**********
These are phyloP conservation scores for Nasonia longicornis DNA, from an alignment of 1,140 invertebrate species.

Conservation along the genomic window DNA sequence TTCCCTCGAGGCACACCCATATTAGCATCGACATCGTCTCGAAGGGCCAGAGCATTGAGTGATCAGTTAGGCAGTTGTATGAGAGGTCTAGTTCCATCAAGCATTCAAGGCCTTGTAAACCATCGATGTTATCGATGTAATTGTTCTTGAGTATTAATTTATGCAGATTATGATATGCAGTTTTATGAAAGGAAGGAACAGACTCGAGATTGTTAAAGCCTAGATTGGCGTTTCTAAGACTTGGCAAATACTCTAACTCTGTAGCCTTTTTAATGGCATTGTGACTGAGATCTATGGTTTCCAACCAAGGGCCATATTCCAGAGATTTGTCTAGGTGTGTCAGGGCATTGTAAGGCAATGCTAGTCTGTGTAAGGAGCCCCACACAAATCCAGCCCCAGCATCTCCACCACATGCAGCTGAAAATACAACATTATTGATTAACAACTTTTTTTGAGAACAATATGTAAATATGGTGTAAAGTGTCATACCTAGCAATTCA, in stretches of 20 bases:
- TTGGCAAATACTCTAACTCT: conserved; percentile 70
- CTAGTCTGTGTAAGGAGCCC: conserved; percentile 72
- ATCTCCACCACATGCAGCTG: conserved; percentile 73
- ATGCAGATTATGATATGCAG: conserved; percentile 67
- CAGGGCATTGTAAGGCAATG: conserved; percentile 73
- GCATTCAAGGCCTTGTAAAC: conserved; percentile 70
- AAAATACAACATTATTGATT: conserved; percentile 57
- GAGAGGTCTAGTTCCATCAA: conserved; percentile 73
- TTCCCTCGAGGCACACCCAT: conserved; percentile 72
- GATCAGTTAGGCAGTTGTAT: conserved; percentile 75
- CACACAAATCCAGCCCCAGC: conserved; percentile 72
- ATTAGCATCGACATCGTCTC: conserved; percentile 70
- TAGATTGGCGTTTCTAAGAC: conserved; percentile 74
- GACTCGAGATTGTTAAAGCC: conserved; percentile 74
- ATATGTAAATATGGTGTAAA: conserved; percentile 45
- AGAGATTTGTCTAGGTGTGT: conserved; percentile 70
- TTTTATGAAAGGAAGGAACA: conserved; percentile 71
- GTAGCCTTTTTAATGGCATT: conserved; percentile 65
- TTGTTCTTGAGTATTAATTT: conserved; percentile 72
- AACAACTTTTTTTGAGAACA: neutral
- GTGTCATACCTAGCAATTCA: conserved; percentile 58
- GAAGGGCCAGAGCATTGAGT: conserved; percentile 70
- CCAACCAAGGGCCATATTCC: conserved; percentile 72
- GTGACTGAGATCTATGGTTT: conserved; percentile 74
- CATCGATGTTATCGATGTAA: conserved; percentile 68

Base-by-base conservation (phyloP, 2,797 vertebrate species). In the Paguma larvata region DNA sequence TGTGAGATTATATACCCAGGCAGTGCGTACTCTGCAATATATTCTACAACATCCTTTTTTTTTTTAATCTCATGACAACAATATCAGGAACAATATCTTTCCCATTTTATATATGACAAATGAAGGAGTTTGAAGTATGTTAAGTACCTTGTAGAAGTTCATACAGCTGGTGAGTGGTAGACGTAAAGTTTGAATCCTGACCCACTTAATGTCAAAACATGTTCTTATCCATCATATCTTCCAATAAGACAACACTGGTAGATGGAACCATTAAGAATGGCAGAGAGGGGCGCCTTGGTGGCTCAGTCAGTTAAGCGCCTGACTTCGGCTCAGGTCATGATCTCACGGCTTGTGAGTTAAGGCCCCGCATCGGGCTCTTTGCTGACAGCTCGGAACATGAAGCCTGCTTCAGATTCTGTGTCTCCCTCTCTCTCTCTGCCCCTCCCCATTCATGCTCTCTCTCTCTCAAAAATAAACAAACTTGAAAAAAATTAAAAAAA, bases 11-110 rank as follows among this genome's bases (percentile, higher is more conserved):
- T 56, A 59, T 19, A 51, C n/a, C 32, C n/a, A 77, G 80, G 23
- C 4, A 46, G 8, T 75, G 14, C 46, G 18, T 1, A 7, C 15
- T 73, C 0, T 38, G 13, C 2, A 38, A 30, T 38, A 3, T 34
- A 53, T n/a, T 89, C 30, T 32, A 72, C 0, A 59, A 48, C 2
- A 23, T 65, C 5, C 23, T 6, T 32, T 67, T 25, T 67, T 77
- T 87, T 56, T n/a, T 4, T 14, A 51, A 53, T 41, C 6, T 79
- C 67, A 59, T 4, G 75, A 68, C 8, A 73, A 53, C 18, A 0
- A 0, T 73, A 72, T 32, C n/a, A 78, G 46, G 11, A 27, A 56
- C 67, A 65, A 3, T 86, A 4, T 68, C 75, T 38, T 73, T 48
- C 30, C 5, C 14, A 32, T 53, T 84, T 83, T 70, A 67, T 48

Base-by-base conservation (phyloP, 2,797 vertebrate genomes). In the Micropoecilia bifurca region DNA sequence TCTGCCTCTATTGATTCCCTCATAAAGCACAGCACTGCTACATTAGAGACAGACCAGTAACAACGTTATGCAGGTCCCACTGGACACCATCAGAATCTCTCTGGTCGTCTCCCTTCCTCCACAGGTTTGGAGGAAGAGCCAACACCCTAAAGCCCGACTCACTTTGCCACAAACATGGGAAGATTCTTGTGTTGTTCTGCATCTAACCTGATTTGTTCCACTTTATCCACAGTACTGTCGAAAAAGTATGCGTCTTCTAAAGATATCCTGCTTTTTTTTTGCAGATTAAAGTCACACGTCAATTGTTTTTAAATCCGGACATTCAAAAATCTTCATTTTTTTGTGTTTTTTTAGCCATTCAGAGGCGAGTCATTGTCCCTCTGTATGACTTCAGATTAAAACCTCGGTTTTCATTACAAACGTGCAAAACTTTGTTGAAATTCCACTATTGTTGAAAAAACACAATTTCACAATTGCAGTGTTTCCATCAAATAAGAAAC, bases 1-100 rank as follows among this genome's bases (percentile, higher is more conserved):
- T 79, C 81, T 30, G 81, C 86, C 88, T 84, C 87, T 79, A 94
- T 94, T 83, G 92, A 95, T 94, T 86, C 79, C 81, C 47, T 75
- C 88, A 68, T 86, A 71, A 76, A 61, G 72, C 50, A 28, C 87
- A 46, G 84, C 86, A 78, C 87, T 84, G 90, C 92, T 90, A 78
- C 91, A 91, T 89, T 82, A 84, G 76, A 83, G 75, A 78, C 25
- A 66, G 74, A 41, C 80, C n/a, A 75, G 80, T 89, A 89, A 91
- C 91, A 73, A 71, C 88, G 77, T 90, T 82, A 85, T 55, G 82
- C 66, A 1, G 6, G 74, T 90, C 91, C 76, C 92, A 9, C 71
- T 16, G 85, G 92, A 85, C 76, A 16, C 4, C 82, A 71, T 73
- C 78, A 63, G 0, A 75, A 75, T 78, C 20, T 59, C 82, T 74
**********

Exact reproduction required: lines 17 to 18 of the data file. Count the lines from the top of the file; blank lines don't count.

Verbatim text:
- ATATGTAAATATGGTGTAAA: conserved; percentile 45
- AGAGATTTGTCTAGGTGTGT: conserved; percentile 70